Has climate change made it harder for people to care about bird conservation – Franzen (and rebuttals)


Carbon Capture

Has climate change made it harder for people to care about conservation?

By Jonathan Franzen New Yorker April 6 2015

Last September, as someone who cares more about birds than the next man, I was following the story of the new stadium that the Twin Cities are building for their football Vikings. The stadium’s glass walls were expected to kill thousands of birds every year, and local bird-lovers had asked its sponsors to use a specially patterned glass to reduce collisions; the glass would have raised the stadium’s cost by one tenth of one per cent, and the sponsors had balked. Around the same time, the National Audubon Society issued a press release declaring climate change “the greatest threat” to American birds and warning that “nearly half ” of North America’s bird species were at risk of losing their habitats by 2080. Audubon’s announcement was credulously retransmitted by national and local media, including the Minneapolis Star Tribune, whose blogger on bird-related subjects, Jim Williams, drew the inevitable inference: Why argue about stadium glass when the real threat to birds was climate change? In comparison, Williams said, a few thousand bird deaths would be “nothing.”….



CREDIT: National Audubon Society

The Corrections: Jonathan Franzen’s Deeply Irresponsible Climate Change Article

by Joe Romm Posted on April 1, 2015 at 11:57 am Updated: April 1, 2015 at 3:45 pm

The New Yorker has published one of the most bird-brained and hypocritical climate articles ever, “Carbon Capture: Has climate change made it harder for people to care about conservation?” Quick answer: No!
Awareness of and action on climate change are entirely about conservation — conserving a livable climate for humans and all other species. Aggressive climate action now would be an immediate boon to the overwhelming majority of living things, although I do think some tropical diseases, jelly fish, pests and other invasive species might lose out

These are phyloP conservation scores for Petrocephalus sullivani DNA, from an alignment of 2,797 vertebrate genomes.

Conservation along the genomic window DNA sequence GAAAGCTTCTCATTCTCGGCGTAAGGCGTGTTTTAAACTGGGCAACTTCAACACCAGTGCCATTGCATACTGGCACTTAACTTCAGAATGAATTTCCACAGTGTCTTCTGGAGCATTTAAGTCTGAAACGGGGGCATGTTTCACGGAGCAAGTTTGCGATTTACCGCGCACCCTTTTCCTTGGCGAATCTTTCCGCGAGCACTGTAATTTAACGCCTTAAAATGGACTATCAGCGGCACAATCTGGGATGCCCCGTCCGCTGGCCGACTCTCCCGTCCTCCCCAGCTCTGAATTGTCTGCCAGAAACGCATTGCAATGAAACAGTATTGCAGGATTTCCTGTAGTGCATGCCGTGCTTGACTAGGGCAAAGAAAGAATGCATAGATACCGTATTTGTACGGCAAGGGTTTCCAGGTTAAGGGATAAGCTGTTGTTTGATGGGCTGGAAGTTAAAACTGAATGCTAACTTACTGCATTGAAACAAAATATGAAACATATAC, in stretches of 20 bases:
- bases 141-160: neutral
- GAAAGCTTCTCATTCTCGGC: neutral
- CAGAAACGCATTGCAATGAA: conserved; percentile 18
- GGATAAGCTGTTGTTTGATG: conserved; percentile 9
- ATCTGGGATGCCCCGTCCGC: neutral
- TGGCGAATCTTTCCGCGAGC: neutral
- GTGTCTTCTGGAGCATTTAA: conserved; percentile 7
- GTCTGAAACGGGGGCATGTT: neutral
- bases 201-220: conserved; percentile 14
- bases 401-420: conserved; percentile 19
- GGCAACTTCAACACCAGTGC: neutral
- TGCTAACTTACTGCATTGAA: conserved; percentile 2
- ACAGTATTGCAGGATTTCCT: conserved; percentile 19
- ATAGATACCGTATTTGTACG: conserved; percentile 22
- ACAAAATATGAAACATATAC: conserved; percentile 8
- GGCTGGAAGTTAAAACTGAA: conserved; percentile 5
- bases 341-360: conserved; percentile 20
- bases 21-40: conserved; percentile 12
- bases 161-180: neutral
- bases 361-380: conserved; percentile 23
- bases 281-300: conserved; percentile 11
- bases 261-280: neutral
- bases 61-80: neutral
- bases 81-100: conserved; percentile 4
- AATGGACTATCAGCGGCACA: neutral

. But the New Yorker and the blinkered author of this piece, one Jonathan Franzen, actually would like to “preserve nature at potential human expense.” Franzen frames our choice this way: “The Earth as we now know it resembles a patient whose terminal cancer we can choose to treat either with disfiguring aggression or with palliation and sympathy.” In the distorted “through the looking glass” view of this piece, sharply reducing most air pollution ASAP would be “disfiguring” while the most sympathetic approach is allowing us to destroy a livable climate capable of sustaining a multi-billion human population and most existing species! And yes, Franzen actually argues that destroying a livable climate irreversibly will allow us to focus on preserving nature temporarily. There is zero chance the New Yorker would publish such easily-debunked nonsense if its author were anyone other than Jonathan Franzen, a fiction writer of some acclaim, with several popular books rated 3 stars on Amazon. But as I came to learn — and as the New Yorker should have known — his entire essay is a stunning exercise in hypocrisy. Franzen is a bird lover, of sorts. A 2012 Slate headline explained, “Jonathan Franzen Is the World’s Most Annoying Bird-Watcher.” How annoying? The New Yorker piece begins with an extended attack on the Audubon Society and its recent report on Climate Change. Franzen argues that somehow this is a distraction from Audubon’s main mission of bird conservation. Yet Franzen’s palliative “give up” approach to climate change would doom a large fraction of bird species to extinction. And, as we will see, Franzen is on the board of a different bird conservation group that argues climate action is essential to bird conservation. David Yarnold, president and CEO of the National Audubon Society, called Franzen’s entire analysis “Woody Allen-esque” and “out of touch with reality.”…. The press release did warn that nearly half of species were at risk of losing much of their habitat. As an aside, I’m reasonably confident that the impact of climate change on birds would be far worse than that over the next hundred years if we adopted Franzen’s “it’s hopeless” posture. If coastal wetlands are inundated, and much of the best land in this country turns into a near-permanent dustbowl, and forest fires increase multi-fold, and temperatures rise some 9°F, I don’t see most birds doing very well. Humans won’t do well either, but that simply isn’t Franzen’s concern. I digress. How did Audubon’s peer-reviewed report help make Franzen miserable? “What upset me was how a dire prophecy like Audubon’s could lead to indifference toward birds in the present,” he wrote. Seriously! This is NOT an April Fool’s piece. In his next piece, Franzen will argue the Surgeon General’s dire science-based prophecy that cigarette smoking is dangerous to your health could lead smokers to indifference toward obeying traffic lights because, like, why bother? Yarnold explained to me that Audubon — and its 1 million members and the 4 million people it reaches through its publications — were fully capable of helping birds in the short term and long term: “Audubon’s members can chew gum and walk at the same time.” Indeed, Yarnold explains that the message of the report — and Audubon’s overall message — is “we have to protect the places birds need now and reduce the emissions causing climate change” that will destroy the places birds need in the future. Yarnold explained that “our members say this report has energized them,” to work on both bird conservation and climate change. “Members say this has localized and personalized the issue” of climate change….